Game Design From The Mascot Handbook
Ven: VR Adventure is a VR platformer with great visuals and tight controls. Ven is certainly inspired by the timeless mascots we know and love like Ratchet and Clank or Jak and Daxter. This can be a double-edged sword, as it makes it easy to draw comparisons to other adorable characters. However, with that comparison also comes the comparison to their respective games. Although character design and level design are entirely different. This may not work in Ven’s favor.
As I’ve mentioned in previous articles, making games in VR with a more animated, cartoonish design allows the developer to really polish it. Taking time to make shadows work properly is difficult. As a result, It shows a level of commitment for a developer to add details like shadows for the player’s hands/controllers. It’s details like this that I look for to show how much time and effort went into a game. It is not a definite form of measurement. However, it goes a long way when developers add that kind of detail. Also, the controls, in my experience, work well and allow perfect jump timing.
VR Action Platformer, Heavy on the Platformer
Ven is a great platformer, with some hiccups. Players unlock 12 levels on 3 worlds, collecting runes and Ven’s lost kin along the way. Blocking Ven’s paths is enemies and bosses. While the normal enemies are a bit lackluster, the boss fights make for an interesting challenge. As you make your way through the levels, at a certain point, the enemies get a bit repetitive. Ven doesn’t learn any new skills or techniques and there aren’t really puzzles to solve. As a result, the game feels more for children which, I suppose, is the target audience.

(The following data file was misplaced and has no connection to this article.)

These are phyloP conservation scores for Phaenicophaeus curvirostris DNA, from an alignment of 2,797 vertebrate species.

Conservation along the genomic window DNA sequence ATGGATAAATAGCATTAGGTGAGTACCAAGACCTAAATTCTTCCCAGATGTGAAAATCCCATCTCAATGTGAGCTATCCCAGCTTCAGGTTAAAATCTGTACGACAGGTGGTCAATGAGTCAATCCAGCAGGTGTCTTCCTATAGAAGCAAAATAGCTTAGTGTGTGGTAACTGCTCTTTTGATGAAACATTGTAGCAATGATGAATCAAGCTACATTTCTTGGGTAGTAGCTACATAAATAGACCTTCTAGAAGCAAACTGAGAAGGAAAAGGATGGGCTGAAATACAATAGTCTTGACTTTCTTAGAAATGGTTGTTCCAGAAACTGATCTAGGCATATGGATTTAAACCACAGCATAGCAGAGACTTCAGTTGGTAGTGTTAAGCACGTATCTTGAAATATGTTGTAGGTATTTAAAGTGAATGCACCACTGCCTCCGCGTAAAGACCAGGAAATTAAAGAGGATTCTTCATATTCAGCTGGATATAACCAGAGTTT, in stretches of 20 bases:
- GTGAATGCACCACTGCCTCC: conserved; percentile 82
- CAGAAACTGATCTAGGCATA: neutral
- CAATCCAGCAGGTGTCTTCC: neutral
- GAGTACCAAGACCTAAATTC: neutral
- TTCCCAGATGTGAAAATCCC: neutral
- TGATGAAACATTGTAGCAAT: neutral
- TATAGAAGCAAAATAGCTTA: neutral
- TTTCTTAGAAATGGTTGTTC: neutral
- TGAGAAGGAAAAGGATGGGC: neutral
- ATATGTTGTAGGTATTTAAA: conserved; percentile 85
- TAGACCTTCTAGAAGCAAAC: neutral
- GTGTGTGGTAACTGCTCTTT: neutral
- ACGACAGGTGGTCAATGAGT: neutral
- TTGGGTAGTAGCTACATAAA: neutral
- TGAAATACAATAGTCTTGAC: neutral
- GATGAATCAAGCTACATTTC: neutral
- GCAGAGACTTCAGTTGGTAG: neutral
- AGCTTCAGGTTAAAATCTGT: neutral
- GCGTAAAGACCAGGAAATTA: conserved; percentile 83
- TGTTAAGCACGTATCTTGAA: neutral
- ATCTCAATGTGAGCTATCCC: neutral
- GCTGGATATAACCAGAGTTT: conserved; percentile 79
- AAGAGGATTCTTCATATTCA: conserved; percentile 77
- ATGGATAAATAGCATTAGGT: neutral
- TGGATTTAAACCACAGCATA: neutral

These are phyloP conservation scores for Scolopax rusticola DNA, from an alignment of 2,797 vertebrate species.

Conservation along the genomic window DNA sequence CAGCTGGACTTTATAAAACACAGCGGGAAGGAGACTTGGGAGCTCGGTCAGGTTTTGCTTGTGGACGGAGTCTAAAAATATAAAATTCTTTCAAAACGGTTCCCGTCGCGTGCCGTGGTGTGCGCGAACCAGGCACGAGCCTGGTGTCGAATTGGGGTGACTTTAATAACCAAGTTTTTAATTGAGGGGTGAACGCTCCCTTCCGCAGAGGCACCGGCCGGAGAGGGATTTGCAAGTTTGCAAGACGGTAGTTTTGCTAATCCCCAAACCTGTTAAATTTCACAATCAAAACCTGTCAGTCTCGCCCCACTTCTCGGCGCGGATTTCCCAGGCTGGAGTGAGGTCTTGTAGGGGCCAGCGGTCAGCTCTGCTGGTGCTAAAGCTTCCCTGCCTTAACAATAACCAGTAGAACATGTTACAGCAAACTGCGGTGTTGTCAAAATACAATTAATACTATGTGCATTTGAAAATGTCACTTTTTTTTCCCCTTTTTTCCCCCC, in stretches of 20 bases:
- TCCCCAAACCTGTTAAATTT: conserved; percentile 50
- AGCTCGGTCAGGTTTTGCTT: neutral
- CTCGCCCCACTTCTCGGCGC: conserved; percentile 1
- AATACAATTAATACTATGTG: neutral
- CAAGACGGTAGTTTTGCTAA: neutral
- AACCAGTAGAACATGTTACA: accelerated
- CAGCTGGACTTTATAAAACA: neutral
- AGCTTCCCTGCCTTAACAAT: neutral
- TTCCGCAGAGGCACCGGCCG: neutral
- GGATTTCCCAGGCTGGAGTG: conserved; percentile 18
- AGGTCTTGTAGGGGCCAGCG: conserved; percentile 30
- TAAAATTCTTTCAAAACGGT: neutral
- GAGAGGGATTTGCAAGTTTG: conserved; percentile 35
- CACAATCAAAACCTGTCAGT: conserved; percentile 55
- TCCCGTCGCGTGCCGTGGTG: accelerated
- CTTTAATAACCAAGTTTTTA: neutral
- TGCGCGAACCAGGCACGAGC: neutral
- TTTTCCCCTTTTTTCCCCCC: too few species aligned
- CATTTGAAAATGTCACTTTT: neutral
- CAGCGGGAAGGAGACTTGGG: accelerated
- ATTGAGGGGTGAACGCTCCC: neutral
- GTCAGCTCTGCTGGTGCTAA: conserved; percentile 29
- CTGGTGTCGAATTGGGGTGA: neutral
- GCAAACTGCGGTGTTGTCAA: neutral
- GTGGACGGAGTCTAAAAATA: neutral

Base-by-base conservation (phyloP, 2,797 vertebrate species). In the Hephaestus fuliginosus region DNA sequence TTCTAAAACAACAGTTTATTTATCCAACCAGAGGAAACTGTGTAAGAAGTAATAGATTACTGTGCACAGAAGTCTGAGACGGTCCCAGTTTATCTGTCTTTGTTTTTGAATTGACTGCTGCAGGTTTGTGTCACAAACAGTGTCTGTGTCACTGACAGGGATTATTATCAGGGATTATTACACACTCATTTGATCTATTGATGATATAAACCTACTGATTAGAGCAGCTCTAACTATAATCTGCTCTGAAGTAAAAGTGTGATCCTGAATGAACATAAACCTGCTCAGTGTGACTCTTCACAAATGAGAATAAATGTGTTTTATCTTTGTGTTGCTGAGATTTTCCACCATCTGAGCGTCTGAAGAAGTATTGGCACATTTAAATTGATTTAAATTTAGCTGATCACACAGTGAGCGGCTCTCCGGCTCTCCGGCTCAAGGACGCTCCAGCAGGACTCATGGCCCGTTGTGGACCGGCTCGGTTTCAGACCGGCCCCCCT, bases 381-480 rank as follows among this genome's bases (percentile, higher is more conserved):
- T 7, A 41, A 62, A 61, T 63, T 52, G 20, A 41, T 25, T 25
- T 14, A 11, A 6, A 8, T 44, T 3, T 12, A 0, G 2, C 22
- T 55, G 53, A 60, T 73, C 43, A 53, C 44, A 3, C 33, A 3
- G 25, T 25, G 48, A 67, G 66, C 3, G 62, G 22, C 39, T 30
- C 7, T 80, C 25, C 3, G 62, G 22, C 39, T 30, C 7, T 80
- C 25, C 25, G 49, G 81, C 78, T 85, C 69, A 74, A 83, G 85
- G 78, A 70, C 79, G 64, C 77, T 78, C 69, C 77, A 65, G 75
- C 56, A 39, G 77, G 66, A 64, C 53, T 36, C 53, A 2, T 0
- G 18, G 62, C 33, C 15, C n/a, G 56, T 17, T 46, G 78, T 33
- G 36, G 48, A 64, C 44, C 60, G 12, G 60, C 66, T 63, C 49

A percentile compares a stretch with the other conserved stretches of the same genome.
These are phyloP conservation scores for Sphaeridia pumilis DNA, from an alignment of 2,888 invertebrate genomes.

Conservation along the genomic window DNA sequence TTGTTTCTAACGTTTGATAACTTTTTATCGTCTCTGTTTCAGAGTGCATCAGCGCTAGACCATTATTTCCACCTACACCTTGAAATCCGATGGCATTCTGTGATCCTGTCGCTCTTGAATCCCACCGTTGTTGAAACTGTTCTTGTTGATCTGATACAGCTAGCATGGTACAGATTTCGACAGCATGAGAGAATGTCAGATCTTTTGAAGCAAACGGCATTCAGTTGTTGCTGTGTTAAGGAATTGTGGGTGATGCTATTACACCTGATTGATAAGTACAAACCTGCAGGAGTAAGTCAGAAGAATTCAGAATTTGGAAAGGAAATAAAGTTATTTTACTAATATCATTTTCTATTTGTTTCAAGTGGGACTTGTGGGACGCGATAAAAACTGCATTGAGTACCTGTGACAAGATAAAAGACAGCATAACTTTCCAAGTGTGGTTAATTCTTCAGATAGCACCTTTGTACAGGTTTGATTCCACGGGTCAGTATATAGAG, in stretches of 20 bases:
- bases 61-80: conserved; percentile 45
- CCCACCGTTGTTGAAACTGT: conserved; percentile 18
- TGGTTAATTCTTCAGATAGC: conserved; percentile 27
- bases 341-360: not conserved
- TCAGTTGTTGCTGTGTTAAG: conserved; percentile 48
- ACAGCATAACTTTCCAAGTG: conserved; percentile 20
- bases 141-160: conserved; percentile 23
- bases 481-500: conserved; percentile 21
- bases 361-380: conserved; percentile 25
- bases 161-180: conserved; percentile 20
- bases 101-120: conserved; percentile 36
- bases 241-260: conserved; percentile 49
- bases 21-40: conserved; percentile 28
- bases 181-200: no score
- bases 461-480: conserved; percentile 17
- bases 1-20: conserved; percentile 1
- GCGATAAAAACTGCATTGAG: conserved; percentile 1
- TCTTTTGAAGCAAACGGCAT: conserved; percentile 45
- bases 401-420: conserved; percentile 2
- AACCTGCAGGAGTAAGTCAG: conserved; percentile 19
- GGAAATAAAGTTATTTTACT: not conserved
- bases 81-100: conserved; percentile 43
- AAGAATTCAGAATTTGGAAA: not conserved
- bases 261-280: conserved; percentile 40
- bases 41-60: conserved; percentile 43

The actual gameplay is fun and the platforming really benefits from tight controls. The platforming is where the challenge really comes in. The runes you collect along the way actually increase your lives. Since enemy attacks and falls are instant death, extra lives are a necessity. The in-game counters on your wrists for the Eki (Ven’s people) and the runes are a great way to keep track and even notice if you missed one. So those who love 100 percenting games will have fun finding them all.
Sharp Turn Toward The End
As the levels progress towards the latter half of the game, there is a sharp difficulty spike. Hazards and super small platforms make for an almost frustrating challenge that comes seemingly out of nowhere. As I was hoping for a slight upturn in opposition, it’s almost like the game reacted with a passive-aggressive “I’ll show you!”. I appreciate a tough-as-nails game, even punishingly difficult games. And I’ve been a fan of super-hard platformers like Super Meat Boy and I Wanna Be The Guy. However, this is just a jarring turn.
It feels like the game wasn’t sure of the tone it wanted to go for. If the obstacles got gradually more difficult or if it was an expert-level platformer from the beginning, I think it would benefit from some balancing.
Ven: VR Adventure is a pretty good platformer. It looks great, Ven is a well-designed character, and even with some issues with difficulty spikes, it was a blast to play. It could have been a great platformer, and may still be in the future. At first, there were major complaints about the camera, and the folks at Monologic Games listened. They added a “free mode” for the camera that makes things much better. As I’ve written before, I appreciate it when a developer listens and follows through on feedback from the players.
What may keep Ven from the fame of similar characters like Ratchet or even Sonic is the comparison to similar games. Although his first outing wasn’t industry-changing, and it can be beaten in about 6 hours, I like Ven as a character. However, it is a welcome addition to this genre for VR and I would love to see what Monologic Games does in the future.